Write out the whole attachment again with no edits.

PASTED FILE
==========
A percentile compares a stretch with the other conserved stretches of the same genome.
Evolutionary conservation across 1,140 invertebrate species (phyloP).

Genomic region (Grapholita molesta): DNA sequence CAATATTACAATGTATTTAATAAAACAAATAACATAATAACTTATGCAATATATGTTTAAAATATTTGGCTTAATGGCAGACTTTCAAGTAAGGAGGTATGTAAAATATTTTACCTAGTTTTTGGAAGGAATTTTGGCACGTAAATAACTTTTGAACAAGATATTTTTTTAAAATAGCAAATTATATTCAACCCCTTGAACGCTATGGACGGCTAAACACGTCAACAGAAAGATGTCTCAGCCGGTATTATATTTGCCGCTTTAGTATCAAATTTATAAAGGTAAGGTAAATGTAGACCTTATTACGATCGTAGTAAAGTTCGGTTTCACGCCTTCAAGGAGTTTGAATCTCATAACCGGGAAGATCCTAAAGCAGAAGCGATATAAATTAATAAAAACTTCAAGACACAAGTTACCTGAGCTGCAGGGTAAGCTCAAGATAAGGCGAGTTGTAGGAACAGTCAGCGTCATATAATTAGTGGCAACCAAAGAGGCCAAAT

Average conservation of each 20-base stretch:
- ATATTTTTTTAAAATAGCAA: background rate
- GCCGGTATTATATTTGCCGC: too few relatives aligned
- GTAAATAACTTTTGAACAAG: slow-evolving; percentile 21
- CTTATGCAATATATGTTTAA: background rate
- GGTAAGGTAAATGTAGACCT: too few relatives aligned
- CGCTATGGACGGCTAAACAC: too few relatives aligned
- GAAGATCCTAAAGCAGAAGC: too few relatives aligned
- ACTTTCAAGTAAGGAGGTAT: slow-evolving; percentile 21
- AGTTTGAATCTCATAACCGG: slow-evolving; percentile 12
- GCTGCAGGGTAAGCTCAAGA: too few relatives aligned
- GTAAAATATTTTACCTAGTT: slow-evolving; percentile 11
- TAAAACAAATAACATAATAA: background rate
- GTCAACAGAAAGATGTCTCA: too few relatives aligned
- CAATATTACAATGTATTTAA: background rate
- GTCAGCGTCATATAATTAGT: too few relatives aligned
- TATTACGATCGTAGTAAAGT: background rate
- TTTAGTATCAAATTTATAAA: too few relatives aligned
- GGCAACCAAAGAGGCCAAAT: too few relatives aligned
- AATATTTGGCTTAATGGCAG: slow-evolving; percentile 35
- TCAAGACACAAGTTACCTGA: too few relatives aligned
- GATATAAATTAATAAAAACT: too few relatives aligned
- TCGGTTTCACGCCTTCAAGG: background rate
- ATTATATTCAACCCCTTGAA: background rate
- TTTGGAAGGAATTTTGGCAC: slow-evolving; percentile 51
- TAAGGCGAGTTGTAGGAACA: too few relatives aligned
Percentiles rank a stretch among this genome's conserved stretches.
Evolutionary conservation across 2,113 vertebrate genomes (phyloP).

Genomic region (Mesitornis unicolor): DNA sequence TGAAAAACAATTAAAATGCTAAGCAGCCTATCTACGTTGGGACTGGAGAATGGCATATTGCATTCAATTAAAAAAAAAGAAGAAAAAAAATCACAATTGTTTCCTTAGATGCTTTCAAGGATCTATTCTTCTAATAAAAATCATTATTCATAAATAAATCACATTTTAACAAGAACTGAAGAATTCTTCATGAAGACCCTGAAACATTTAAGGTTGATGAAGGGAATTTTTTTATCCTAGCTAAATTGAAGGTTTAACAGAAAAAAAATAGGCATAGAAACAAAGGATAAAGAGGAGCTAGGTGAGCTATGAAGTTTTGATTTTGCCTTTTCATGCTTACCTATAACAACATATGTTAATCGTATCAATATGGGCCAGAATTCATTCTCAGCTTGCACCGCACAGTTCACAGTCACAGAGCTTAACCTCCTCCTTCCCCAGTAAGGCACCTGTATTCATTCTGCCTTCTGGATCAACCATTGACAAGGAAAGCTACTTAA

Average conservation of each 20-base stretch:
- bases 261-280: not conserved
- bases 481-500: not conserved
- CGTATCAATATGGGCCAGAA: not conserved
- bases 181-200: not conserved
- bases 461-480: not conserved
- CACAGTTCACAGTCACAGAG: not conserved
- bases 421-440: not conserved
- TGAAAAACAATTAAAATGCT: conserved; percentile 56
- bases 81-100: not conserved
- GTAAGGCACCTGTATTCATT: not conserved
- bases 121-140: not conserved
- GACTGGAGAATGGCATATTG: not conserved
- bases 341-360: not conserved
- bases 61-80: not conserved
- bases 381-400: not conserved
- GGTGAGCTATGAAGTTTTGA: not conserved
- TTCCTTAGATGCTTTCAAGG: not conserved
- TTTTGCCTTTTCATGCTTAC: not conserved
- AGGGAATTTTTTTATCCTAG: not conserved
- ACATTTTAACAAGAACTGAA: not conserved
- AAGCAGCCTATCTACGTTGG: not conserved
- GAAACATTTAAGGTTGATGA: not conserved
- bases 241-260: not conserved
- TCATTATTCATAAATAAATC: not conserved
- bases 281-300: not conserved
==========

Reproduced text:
A percentile compares a stretch with the other conserved stretches of the same genome.
Evolutionary conservation across 1,140 invertebrate species (phyloP).

Genomic region (Grapholita molesta): DNA sequence CAATATTACAATGTATTTAATAAAACAAATAACATAATAACTTATGCAATATATGTTTAAAATATTTGGCTTAATGGCAGACTTTCAAGTAAGGAGGTATGTAAAATATTTTACCTAGTTTTTGGAAGGAATTTTGGCACGTAAATAACTTTTGAACAAGATATTTTTTTAAAATAGCAAATTATATTCAACCCCTTGAACGCTATGGACGGCTAAACACGTCAACAGAAAGATGTCTCAGCCGGTATTATATTTGCCGCTTTAGTATCAAATTTATAAAGGTAAGGTAAATGTAGACCTTATTACGATCGTAGTAAAGTTCGGTTTCACGCCTTCAAGGAGTTTGAATCTCATAACCGGGAAGATCCTAAAGCAGAAGCGATATAAATTAATAAAAACTTCAAGACACAAGTTACCTGAGCTGCAGGGTAAGCTCAAGATAAGGCGAGTTGTAGGAACAGTCAGCGTCATATAATTAGTGGCAACCAAAGAGGCCAAAT

Average conservation of each 20-base stretch:
- ATATTTTTTTAAAATAGCAA: background rate
- GCCGGTATTATATTTGCCGC: too few relatives aligned
- GTAAATAACTTTTGAACAAG: slow-evolving; percentile 21
- CTTATGCAATATATGTTTAA: background rate
- GGTAAGGTAAATGTAGACCT: too few relatives aligned
- CGCTATGGACGGCTAAACAC: too few relatives aligned
- GAAGATCCTAAAGCAGAAGC: too few relatives aligned
- ACTTTCAAGTAAGGAGGTAT: slow-evolving; percentile 21
- AGTTTGAATCTCATAACCGG: slow-evolving; percentile 12
- GCTGCAGGGTAAGCTCAAGA: too few relatives aligned
- GTAAAATATTTTACCTAGTT: slow-evolving; percentile 11
- TAAAACAAATAACATAATAA: background rate
- GTCAACAGAAAGATGTCTCA: too few relatives aligned
- CAATATTACAATGTATTTAA: background rate
- GTCAGCGTCATATAATTAGT: too few relatives aligned
- TATTACGATCGTAGTAAAGT: background rate
- TTTAGTATCAAATTTATAAA: too few relatives aligned
- GGCAACCAAAGAGGCCAAAT: too few relatives aligned
- AATATTTGGCTTAATGGCAG: slow-evolving; percentile 35
- TCAAGACACAAGTTACCTGA: too few relatives aligned
- GATATAAATTAATAAAAACT: too few relatives aligned
- TCGGTTTCACGCCTTCAAGG: background rate
- ATTATATTCAACCCCTTGAA: background rate
- TTTGGAAGGAATTTTGGCAC: slow-evolving; percentile 51
- TAAGGCGAGTTGTAGGAACA: too few relatives aligned
Percentiles rank a stretch among this genome's conserved stretches.
Evolutionary conservation across 2,113 vertebrate genomes (phyloP).

Genomic region (Mesitornis unicolor): DNA sequence TGAAAAACAATTAAAATGCTAAGCAGCCTATCTACGTTGGGACTGGAGAATGGCATATTGCATTCAATTAAAAAAAAAGAAGAAAAAAAATCACAATTGTTTCCTTAGATGCTTTCAAGGATCTATTCTTCTAATAAAAATCATTATTCATAAATAAATCACATTTTAACAAGAACTGAAGAATTCTTCATGAAGACCCTGAAACATTTAAGGTTGATGAAGGGAATTTTTTTATCCTAGCTAAATTGAAGGTTTAACAGAAAAAAAATAGGCATAGAAACAAAGGATAAAGAGGAGCTAGGTGAGCTATGAAGTTTTGATTTTGCCTTTTCATGCTTACCTATAACAACATATGTTAATCGTATCAATATGGGCCAGAATTCATTCTCAGCTTGCACCGCACAGTTCACAGTCACAGAGCTTAACCTCCTCCTTCCCCAGTAAGGCACCTGTATTCATTCTGCCTTCTGGATCAACCATTGACAAGGAAAGCTACTTAA

Average conservation of each 20-base stretch:
- bases 261-280: not conserved
- bases 481-500: not conserved
- CGTATCAATATGGGCCAGAA: not conserved
- bases 181-200: not conserved
- bases 461-480: not conserved
- CACAGTTCACAGTCACAGAG: not conserved
- bases 421-440: not conserved
- TGAAAAACAATTAAAATGCT: conserved; percentile 56
- bases 81-100: not conserved
- GTAAGGCACCTGTATTCATT: not conserved
- bases 121-140: not conserved
- GACTGGAGAATGGCATATTG: not conserved
- bases 341-360: not conserved
- bases 61-80: not conserved
- bases 381-400: not conserved
- GGTGAGCTATGAAGTTTTGA: not conserved
- TTCCTTAGATGCTTTCAAGG: not conserved
- TTTTGCCTTTTCATGCTTAC: not conserved
- AGGGAATTTTTTTATCCTAG: not conserved
- ACATTTTAACAAGAACTGAA: not conserved
- AAGCAGCCTATCTACGTTGG: not conserved
- GAAACATTTAAGGTTGATGA: not conserved
- bases 241-260: not conserved
- TCATTATTCATAAATAAATC: not conserved
- bases 281-300: not conserved